My hospital experience

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    I did not live in a home for unmarried mothers during my pregnancy. In fact, I was unaware that such homes existed until many years later. I was determined to finish my university degree and so I continued with my life as I awaited the birth of my child. I attended the maternity hospital during my pregnancy for occasional medical appointments, but was not allowed to attend the classes which prepared mothers for birth and motherhood, because I was unmarried. I was directed to see the hospital almoner, but when I told her that the church was arranging a private adoption, there seemed no further need for her involvement. I arrived at the hospital, in labour, in the early hours of the morning and was left alone in a dark ward throughout the night. No one attended me or checked on my well-being until the morning. I was not offered analgesics during labour. It was a difficult birth and my son was born with the aid of forceps. When he was born, he was handed to me briefly and then taken to the nursery. I was moved to a large maternity ward, which contained approximately forty beds. The hospital policy was that babies were beside mothers’ beds constantly and fed on demand. I was the only mother whose baby was not by the bed. I visited him in the nursery once, but when the doctor found me there, he instructed the nursing staff that I was not to be allowed to visit again. My breasts were bound to prevent the production of breast milk. When I cried at the thought of being separated from my child, I was sedated. I signed myself out of hospital against the doctor’s advice, as I did not want to miss my final examinations.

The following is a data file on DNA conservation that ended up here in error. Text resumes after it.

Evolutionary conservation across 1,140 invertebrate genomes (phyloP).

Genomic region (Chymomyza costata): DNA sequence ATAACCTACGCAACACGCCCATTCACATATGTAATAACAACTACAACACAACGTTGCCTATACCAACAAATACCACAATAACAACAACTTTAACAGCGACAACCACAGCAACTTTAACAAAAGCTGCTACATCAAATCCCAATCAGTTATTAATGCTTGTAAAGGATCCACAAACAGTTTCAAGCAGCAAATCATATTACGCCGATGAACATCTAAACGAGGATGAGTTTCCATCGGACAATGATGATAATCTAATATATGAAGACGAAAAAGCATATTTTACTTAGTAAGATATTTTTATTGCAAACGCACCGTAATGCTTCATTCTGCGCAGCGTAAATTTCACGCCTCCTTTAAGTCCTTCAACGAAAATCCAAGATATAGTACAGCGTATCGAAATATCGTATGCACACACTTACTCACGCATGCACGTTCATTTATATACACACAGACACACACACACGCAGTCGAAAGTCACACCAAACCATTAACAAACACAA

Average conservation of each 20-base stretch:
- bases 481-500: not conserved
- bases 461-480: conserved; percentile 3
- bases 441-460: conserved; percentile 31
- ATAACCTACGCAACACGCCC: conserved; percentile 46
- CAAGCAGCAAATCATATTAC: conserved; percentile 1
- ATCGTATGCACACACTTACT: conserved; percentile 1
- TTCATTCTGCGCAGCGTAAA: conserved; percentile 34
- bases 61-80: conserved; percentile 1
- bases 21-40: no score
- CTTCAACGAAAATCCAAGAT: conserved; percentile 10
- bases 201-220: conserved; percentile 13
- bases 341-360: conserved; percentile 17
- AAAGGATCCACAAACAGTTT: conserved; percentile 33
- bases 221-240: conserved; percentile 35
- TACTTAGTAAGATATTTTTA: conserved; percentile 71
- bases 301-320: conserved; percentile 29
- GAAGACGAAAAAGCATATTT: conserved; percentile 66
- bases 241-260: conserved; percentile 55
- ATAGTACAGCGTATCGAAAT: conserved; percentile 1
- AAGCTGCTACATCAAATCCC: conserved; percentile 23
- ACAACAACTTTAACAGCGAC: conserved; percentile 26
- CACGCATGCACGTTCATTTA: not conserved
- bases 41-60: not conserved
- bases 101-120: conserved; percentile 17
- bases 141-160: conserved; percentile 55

There have been enormous changes in attitudes since 1970 and there is now much more acceptance of single parent families.